panel. I have concerns about their conclusions, but those have to be countered
in a positive way.

Over the years I have encouraged many people to grow their ideas into products,
but I don't want to encourage anyone to do something where I have doubts about
the outcome. Overcoming those doubts requires many factors (for example,
clarifying the goals, assembling the right team, and planning a believable path
to a desirable outcome). At the moment I don't see those components in place, so
I don't want to encourage people to do what I think would be a waste of time.
Complaining about that view wouldn't do any good. Only successful actions will
prove me wrong.

I think Mike Feldman made a very nice point-by-point reply.

Again, ideas have to be sold just as products do. If nobody wants to buy into an
idea, maybe you need a different sales approach.

-- Bob Mathis


------  Jim Moores reply to Sy Wong  ------

ISO/IEC JTC1/SC22/WG9 is an international standards committee operating
under the rules prescribes by JTC1.  The members of the committee are
national bodies which select delegations to attend the meeting and which
formulate national positions to be represented by those delegations.
Decision-making is accomplished by voting with each national delegation
having one vote.

It seems clear to me that proposals that arrive on the floor with no
prior consideration by national bodies have no chance of success.  The
national delegations would have no instructions on how to treat the
proposal.  I don't plan to entertain such proposals because they would
consume valuable time for no point.

If you wish your ideas to be considered by WG9, then you should attempt
to have them incorporated into the positions of one or more national
delegations.  As I mentioned before, John Goodenough is the head of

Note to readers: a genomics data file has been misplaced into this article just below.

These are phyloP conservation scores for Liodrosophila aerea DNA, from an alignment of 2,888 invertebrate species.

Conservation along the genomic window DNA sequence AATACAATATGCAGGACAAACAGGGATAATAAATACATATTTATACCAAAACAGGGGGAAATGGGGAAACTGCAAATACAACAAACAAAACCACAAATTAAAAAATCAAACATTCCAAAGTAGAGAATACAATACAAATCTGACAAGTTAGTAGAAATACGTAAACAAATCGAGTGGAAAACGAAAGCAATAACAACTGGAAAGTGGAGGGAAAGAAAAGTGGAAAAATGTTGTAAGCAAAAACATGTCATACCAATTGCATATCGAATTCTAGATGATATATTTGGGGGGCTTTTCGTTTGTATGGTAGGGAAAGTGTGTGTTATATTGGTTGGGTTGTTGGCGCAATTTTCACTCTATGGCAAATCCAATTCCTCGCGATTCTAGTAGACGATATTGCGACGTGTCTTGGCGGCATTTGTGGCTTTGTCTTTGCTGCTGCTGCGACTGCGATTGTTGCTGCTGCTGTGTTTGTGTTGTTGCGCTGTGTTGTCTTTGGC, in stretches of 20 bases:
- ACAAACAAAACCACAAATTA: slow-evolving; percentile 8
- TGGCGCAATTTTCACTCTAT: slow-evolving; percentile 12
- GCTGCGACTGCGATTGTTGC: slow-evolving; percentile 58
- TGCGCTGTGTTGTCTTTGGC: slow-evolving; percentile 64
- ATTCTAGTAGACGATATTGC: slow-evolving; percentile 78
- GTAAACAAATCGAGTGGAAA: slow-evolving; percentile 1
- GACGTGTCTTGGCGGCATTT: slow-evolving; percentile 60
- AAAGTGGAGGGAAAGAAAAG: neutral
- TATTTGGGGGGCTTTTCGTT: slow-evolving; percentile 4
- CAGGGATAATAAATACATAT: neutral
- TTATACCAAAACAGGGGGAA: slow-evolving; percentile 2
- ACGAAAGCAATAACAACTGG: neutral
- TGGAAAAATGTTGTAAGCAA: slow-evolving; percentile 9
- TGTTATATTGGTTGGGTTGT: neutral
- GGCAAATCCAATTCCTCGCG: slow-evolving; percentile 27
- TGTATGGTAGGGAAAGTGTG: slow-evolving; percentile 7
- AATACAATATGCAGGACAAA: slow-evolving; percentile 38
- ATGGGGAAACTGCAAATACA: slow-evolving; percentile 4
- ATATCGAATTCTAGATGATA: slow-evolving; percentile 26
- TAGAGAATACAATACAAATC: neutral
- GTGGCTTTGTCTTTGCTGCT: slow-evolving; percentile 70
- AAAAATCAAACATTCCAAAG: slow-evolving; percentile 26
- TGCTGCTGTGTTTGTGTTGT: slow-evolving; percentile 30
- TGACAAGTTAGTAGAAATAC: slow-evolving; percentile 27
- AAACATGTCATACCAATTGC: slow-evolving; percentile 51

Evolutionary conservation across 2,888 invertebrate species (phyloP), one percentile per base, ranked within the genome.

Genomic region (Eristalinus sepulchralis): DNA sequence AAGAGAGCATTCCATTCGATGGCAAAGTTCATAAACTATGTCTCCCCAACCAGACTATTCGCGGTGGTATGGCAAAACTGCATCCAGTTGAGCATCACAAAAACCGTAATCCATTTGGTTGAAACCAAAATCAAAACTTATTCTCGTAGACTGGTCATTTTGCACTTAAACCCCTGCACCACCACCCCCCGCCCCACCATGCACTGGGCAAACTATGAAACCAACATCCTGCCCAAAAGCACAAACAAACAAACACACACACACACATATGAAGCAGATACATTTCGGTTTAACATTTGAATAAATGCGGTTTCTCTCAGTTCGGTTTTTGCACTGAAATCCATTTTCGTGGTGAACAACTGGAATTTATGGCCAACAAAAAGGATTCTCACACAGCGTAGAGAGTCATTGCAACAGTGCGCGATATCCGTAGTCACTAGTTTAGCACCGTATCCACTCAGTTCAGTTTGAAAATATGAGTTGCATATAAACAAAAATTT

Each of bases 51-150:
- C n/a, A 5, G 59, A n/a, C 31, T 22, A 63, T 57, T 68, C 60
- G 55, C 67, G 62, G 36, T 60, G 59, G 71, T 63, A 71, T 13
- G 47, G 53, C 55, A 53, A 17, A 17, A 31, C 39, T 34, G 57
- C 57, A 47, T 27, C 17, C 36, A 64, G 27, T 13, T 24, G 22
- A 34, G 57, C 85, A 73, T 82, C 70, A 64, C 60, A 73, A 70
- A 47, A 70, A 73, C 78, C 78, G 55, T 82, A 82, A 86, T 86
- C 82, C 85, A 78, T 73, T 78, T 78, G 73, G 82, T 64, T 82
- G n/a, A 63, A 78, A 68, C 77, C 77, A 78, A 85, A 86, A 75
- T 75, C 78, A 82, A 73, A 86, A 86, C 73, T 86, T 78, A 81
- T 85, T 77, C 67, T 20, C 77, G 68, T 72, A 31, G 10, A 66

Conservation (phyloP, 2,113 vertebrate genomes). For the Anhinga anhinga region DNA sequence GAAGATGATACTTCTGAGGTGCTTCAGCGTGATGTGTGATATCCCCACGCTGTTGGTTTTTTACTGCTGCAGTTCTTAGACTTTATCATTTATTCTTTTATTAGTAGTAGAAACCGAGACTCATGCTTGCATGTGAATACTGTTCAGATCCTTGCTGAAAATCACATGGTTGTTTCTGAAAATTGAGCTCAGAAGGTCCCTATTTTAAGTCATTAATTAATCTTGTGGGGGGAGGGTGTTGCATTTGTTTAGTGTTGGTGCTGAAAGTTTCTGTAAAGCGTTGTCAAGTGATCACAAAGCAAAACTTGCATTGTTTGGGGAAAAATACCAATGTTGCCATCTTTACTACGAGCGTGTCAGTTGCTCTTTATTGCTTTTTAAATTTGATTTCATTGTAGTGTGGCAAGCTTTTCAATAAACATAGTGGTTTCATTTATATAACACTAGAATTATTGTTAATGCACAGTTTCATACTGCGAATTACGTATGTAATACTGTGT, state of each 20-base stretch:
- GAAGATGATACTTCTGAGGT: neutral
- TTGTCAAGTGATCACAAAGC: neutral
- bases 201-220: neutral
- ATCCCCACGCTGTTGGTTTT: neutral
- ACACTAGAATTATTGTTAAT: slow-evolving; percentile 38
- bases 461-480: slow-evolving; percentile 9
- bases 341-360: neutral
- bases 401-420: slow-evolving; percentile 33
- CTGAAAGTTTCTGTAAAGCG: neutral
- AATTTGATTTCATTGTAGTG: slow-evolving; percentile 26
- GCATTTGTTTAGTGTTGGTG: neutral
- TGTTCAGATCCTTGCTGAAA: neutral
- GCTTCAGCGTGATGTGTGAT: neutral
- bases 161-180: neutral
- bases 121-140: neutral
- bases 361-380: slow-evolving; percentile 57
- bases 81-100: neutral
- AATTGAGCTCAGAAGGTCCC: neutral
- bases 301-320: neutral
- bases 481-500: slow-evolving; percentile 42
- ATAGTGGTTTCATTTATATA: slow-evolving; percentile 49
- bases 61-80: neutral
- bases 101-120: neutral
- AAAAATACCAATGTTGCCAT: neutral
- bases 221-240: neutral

delegation for the United States.

Regards, Jim Moore

------  Sy Wongs message  ------

>To: Jim Moore, ACM Techn. Stds Comm. Chair <[log in to unmask]> 1996.11.2
>
>Please voice my petition to have the following matter put on the agenda
>for discussion.
>
>Subject: Ada-95 Annex-H for Safety and Security Software (SSS).
>
>Purpose. To extend Ada use to the commercial sector
>where nobody touches Ada or mentions Ada, particular in the areas of
>  a. SSS
>  b. the Electronic Design Automation and
>  c. hard real-time embedded applications.
>
>What follows applies only to the commercial sector which, unlike the
>military market the Ada vendor depends on, it is a competitive
>environment where any drag on economy cannot be tolerated.
>
>Annex-H listed a number of "restrictables" for the purpose to
facilitate
>proof of correctness of SSS, with apologies in the Rationale that it is

>not subsetting because Ada compiler must be validated for the entire
>language anyhow.  This is a faulty reasoning that ignored the
competitive
>issue with supports for other languages.  Logic do not prevail for a
>vendor that only caters to the SSS market to develope a compiler for
full
>Ada-95 solely to get validation and then make sure that the customer
>cannot use the restricted constructs.  The other two listed application
>areas have similar requirements for the SSS sector where Annex-H
>restricted compiler can have a market.  In particular, in the EDA
market,
>this subset can serve both as Hardware Design/Description Language
(HDL)
>in addition to programming and can be used as hw/sw Co-Design Language
>(CDL).
>
>It is requested that the following measures be taken.
>
>1. Write a clarification for Annex H, not couching subsetting in terms
of
>"restrictable" type wordings.
>
>2. Edit the LRM accordingly to remove all restricted constructs or
>mention of them plus possibly a manual for learning purposes.
>
>3. Separate the ACVC into "must have" and "must not have" parts,
possibly
>offer validation service in S.U. for Annex-H restricted compilers,
since
>the U.S. resists any attempt that subsets Ada.
>
>4. Possibly edit ASIS after the above are in place.
>
>An official response is requested.
>
>SY Wong
>
>